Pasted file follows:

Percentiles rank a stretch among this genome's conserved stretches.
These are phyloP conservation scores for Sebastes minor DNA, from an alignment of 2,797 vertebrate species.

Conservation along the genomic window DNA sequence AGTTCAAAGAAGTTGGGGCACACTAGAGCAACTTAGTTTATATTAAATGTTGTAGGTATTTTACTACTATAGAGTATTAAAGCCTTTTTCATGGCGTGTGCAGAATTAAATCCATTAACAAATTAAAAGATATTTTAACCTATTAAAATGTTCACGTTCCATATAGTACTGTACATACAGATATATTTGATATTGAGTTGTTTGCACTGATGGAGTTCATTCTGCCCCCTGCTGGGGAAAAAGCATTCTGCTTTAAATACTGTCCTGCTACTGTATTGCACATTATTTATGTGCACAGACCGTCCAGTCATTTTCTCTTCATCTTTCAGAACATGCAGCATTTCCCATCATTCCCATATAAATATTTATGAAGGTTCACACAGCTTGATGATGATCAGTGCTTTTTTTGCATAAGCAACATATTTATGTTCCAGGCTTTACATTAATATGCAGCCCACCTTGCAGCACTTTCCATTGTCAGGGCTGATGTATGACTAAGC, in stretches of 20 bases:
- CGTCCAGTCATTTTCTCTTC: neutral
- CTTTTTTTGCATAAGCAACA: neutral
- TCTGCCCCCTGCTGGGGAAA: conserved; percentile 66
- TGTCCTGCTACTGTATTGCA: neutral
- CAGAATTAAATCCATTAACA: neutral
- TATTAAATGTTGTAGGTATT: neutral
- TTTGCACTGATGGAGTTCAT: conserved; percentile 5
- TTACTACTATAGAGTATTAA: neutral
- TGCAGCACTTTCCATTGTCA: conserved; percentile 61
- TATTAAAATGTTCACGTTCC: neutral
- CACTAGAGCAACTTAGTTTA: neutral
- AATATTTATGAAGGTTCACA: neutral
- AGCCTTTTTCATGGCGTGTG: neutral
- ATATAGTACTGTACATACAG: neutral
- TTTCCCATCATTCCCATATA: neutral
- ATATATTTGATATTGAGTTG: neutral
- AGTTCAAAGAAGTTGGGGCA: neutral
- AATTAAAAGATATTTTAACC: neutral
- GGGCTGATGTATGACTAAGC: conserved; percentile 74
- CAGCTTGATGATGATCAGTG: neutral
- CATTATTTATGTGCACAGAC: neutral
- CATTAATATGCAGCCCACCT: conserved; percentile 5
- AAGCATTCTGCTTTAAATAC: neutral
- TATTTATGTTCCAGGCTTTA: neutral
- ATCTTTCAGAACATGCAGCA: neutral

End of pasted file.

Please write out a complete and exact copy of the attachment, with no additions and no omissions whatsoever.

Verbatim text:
Percentiles rank a stretch among this genome's conserved stretches.
These are phyloP conservation scores for Sebastes minor DNA, from an alignment of 2,797 vertebrate species.

Conservation along the genomic window DNA sequence AGTTCAAAGAAGTTGGGGCACACTAGAGCAACTTAGTTTATATTAAATGTTGTAGGTATTTTACTACTATAGAGTATTAAAGCCTTTTTCATGGCGTGTGCAGAATTAAATCCATTAACAAATTAAAAGATATTTTAACCTATTAAAATGTTCACGTTCCATATAGTACTGTACATACAGATATATTTGATATTGAGTTGTTTGCACTGATGGAGTTCATTCTGCCCCCTGCTGGGGAAAAAGCATTCTGCTTTAAATACTGTCCTGCTACTGTATTGCACATTATTTATGTGCACAGACCGTCCAGTCATTTTCTCTTCATCTTTCAGAACATGCAGCATTTCCCATCATTCCCATATAAATATTTATGAAGGTTCACACAGCTTGATGATGATCAGTGCTTTTTTTGCATAAGCAACATATTTATGTTCCAGGCTTTACATTAATATGCAGCCCACCTTGCAGCACTTTCCATTGTCAGGGCTGATGTATGACTAAGC, in stretches of 20 bases:
- CGTCCAGTCATTTTCTCTTC: neutral
- CTTTTTTTGCATAAGCAACA: neutral
- TCTGCCCCCTGCTGGGGAAA: conserved; percentile 66
- TGTCCTGCTACTGTATTGCA: neutral
- CAGAATTAAATCCATTAACA: neutral
- TATTAAATGTTGTAGGTATT: neutral
- TTTGCACTGATGGAGTTCAT: conserved; percentile 5
- TTACTACTATAGAGTATTAA: neutral
- TGCAGCACTTTCCATTGTCA: conserved; percentile 61
- TATTAAAATGTTCACGTTCC: neutral
- CACTAGAGCAACTTAGTTTA: neutral
- AATATTTATGAAGGTTCACA: neutral
- AGCCTTTTTCATGGCGTGTG: neutral
- ATATAGTACTGTACATACAG: neutral
- TTTCCCATCATTCCCATATA: neutral
- ATATATTTGATATTGAGTTG: neutral
- AGTTCAAAGAAGTTGGGGCA: neutral
- AATTAAAAGATATTTTAACC: neutral
- GGGCTGATGTATGACTAAGC: conserved; percentile 74
- CAGCTTGATGATGATCAGTG: neutral
- CATTATTTATGTGCACAGAC: neutral
- CATTAATATGCAGCCCACCT: conserved; percentile 5
- AAGCATTCTGCTTTAAATAC: neutral
- TATTTATGTTCCAGGCTTTA: neutral
- ATCTTTCAGAACATGCAGCA: neutral